It takes a certain amount of self control not to become a class “A” jag-wad when you feel superior to others. When I quit smoking back in December I promised myself I wouldn’t become “that guy.” You know who I mean. That guy who reminds you, with every puff you take, how parts of your lungs are being slowly turned to coal and how your breath smells like the inside of a moldy shoe and how your clothes are ruined for all time and on and on ….. all unsolicited, of course. All he really accomplishes is leaving the smoker with the burning desire to extinguish their cigarette in his eye socket. It’s not just smokers. People who have successfully dieted are just as guilty. I had a lady walk up to me recently and inform me, in no uncertain terms, that my life choices, when it came to food, were going to lead me to an early grave. I almost offered to recite a litany of other life choices I’ve made that didn’t bode well either but kept my tongue. I have no idea who she was and really don’t care to find out.
Today, Diane Mapes, of MSN, takes a look at another unctuous sub-genre of humans; the organic food Nazis.
Renate Raymond has encountered her fair share of organic food snobs, but a recent trip to a Seattle market left her feeling like she’d stumbled onto the set of “Portlandia.”
“I stopped at a market to get a fruit platter for a movie night with friends but I couldn’t find one so I asked the produce guy,” says the 40-year-old arts administrator from Seattle. “And he was like, ‘If you want fruit platters, go to Safeway. We’re organic.’ I finally bought a small cake and some strawberries and then at the check stand, the guy was like ‘You didn’t bring your own bag? I need to charge you if you didn’t bring your own bag.’ It was like a ‘Portlandia skit.’ They were so snotty and arrogant.”
As it turns out, new research has determined that a judgmental attitude may just go hand in hand with exposure to organic foods. In fact, a new study published this week in the journal of Social Psychological and Personality Science, has found that organic food may just make people act a bit like jerks.
“There’s a line of research showing that when people can pat themselves on the back for their moral behavior, they can become self-righteous,” says author Kendall Eskine, assistant professor of the department of psychological sciences at Loyola University in New Orleans. “I’ve noticed a lot of organic foods are marketed with moral terminology, like Honest Tea, and wondered if you exposed people to organic food, if it would make them pat themselves on the back for their moral and environmental choices. I wondered if they would be more altruistic or not.”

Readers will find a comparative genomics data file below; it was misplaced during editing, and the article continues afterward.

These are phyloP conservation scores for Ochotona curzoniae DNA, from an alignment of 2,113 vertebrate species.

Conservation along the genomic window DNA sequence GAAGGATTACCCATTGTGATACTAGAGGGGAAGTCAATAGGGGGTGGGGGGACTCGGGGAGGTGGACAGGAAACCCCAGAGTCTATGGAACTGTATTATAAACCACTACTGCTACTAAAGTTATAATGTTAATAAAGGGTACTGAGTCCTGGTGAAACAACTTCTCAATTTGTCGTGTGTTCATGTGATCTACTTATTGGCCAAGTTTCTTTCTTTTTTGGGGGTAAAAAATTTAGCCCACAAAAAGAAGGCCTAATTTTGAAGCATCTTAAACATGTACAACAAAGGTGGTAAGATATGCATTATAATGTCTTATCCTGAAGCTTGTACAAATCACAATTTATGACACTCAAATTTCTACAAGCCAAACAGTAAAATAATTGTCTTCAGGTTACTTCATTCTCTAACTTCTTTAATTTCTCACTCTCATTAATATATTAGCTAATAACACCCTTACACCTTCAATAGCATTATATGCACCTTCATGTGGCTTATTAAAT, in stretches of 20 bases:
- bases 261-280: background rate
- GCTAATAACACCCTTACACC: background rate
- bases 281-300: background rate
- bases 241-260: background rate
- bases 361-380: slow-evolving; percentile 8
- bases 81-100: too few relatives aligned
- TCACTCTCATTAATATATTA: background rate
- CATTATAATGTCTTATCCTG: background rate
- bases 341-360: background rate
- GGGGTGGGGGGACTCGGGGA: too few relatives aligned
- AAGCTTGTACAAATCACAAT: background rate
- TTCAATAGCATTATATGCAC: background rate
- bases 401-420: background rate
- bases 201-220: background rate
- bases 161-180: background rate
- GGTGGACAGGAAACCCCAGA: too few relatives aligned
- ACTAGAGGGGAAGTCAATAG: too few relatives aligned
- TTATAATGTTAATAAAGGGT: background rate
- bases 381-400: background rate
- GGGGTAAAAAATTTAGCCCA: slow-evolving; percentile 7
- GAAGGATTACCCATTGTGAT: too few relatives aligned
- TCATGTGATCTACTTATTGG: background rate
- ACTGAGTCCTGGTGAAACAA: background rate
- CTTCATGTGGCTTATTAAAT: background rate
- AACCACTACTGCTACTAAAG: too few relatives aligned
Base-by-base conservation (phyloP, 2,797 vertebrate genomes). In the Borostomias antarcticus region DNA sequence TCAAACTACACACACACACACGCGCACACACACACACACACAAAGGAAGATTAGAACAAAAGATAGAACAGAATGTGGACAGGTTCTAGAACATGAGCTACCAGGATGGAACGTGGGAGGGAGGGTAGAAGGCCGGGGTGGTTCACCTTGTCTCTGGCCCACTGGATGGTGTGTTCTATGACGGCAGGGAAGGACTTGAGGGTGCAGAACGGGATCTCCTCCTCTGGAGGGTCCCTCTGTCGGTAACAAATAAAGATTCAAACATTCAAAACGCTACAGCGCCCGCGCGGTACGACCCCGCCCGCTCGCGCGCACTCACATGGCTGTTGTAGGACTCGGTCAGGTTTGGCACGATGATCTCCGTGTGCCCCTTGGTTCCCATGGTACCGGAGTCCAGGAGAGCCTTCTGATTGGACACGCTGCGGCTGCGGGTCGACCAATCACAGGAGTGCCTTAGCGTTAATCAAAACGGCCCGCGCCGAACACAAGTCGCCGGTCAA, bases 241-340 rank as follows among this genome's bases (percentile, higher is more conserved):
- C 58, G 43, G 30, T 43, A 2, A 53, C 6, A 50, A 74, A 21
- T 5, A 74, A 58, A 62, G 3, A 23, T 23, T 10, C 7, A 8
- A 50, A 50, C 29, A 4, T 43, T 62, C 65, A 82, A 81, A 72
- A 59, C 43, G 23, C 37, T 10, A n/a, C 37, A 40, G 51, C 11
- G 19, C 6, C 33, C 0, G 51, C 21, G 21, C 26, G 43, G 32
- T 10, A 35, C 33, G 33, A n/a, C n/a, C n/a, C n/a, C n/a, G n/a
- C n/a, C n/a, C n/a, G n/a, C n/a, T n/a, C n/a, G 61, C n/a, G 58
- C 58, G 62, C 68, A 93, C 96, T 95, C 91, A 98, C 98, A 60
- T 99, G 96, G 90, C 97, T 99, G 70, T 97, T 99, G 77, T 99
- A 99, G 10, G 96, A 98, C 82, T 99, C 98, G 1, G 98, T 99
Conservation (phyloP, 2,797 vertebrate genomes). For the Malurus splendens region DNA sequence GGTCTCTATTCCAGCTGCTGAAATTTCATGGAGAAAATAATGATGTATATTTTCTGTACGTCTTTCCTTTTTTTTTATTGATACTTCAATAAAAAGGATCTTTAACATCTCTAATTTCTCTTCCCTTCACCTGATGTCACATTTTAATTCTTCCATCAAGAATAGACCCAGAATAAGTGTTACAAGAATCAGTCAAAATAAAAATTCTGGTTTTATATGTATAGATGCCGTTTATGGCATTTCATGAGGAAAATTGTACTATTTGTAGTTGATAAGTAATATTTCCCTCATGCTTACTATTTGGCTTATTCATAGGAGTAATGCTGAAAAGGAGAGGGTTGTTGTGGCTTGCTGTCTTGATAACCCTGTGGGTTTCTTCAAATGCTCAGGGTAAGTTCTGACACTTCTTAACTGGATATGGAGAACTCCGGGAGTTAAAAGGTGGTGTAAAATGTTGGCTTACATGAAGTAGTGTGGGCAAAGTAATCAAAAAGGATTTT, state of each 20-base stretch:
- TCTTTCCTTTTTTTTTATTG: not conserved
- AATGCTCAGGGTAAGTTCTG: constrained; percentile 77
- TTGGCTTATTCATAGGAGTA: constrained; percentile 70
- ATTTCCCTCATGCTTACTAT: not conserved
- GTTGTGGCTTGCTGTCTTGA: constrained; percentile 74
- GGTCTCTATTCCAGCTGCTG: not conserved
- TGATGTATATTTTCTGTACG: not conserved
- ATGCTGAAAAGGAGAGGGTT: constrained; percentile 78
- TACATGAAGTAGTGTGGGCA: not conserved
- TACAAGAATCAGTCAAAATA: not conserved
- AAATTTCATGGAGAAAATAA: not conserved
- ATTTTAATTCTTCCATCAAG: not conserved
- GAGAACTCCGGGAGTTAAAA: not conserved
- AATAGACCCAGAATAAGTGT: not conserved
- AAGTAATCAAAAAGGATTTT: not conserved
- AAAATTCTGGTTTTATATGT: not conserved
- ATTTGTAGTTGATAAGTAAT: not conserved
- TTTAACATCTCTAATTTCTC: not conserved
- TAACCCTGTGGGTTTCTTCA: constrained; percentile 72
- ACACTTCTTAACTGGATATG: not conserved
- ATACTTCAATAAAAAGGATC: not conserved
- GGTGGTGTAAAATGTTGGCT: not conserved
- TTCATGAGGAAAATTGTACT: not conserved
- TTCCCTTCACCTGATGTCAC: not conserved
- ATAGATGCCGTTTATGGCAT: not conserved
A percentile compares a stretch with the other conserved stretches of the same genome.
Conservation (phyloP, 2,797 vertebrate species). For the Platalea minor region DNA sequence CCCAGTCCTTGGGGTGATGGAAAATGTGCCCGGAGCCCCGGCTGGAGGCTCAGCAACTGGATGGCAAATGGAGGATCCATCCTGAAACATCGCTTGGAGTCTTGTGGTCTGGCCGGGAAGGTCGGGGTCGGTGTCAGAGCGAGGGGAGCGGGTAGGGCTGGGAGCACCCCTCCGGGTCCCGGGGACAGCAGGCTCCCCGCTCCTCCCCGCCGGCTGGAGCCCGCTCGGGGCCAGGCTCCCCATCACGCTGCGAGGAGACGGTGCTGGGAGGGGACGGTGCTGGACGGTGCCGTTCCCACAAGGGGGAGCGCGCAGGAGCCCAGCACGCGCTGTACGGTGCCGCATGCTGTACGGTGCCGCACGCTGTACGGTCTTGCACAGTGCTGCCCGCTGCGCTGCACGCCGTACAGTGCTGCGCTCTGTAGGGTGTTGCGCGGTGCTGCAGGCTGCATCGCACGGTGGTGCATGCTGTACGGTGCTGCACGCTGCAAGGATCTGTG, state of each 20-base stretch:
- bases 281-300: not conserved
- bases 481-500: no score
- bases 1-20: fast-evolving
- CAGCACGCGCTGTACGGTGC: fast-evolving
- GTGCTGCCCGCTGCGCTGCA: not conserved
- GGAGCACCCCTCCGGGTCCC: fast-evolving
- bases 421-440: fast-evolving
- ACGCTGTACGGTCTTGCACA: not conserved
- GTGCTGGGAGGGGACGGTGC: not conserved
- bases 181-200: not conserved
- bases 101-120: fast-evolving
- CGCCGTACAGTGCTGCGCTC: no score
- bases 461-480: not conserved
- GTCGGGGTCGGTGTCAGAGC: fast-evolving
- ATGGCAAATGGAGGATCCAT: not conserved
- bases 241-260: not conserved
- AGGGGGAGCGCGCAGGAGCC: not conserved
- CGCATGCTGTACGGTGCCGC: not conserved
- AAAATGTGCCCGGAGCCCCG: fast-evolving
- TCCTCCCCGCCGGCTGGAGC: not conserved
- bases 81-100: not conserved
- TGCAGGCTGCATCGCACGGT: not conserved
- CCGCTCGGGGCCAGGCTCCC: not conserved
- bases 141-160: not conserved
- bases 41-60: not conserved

To find out, Eskine and his team divided 60 people into three groups. One group was shown pictures of clearly labeled organic food, like apples and spinach. Another group was shown comfort foods such as brownies and cookies. And a third group — the controls — were shown non-organic, non-comfort foods like rice, mustard and oatmeal. After viewing the pictures, each person was then asked to read a series of vignettes describing moral transgressions.
“One vignette was about second cousins having sex,” says Eskine. “Another was about a lawyer on the prowl in an ER trying to get people to sue for their injuries. Then the groups made moral judgments on a scale from one to seven.”
In another phase of the study, the three groups were asked to volunteer for a (fictitious) study, with each person writing down the amount of time — from zero to 30 minutes — that they would be willing to volunteer.
The results did not bode well for the organic folks.
“We found that the organic people judged much harder compared to the control or comfort food groups,” says Eskine. “On a scale of 1 to 7, the organic people were like 5.5 while the controls were about a 5 and the comfort food people were like a 4.89.”
When it came to helping out a needy stranger, the organic people also proved to be more selfish, volunteering only 13 minutes as compared to 19 minutes (for controls) and 24 minutes (for comfort food folks).
“There’s something about being exposed to organic food that made them feel better about themselves,” says Eskine. “And that made them kind of jerks a little bit, I guess.”
Why does eating better make us act worse? Eskine says it probably has to do with what he calls “moral licensing.”
“People may feel like they’ve done their good deed,” he says. “That they have permission, or license, to act unethically later on. It’s like when you go to the gym and run a few miles and you feel good about yourself, so you eat a candy bar.”
Eskine says he was surprised by the findings (“You’d think eating organic would make you feel elevated and want to pay it forward,” he says) and hopes to do additional studies that look at conditions that might prompt people to act differently.
Until then, organic eaters may want to rein in those self-righteous stink-eyes.
“At my local grocery, I sometimes catch organic eyes gazing into my grocery cart and scowling,” says Sue Frause, a 61-year-old freelance writer/photographer from Whidbey Island. “So I’ll often toss in really bad foods just to get them even more riled up.”
I buy a lot of organic foods. Then I take them home, cover them in beer batter and add lard.
I do buy organic when I can. Somehow it never occurred to me to treat everyone else like crap because of that.
Of course, I wasn’t raised by self absorbed douche-nozzles either so that may have something to do with it.
Listen to Bill McCormick on WBIG (FOX! Sports) every Friday around 9:10 AM.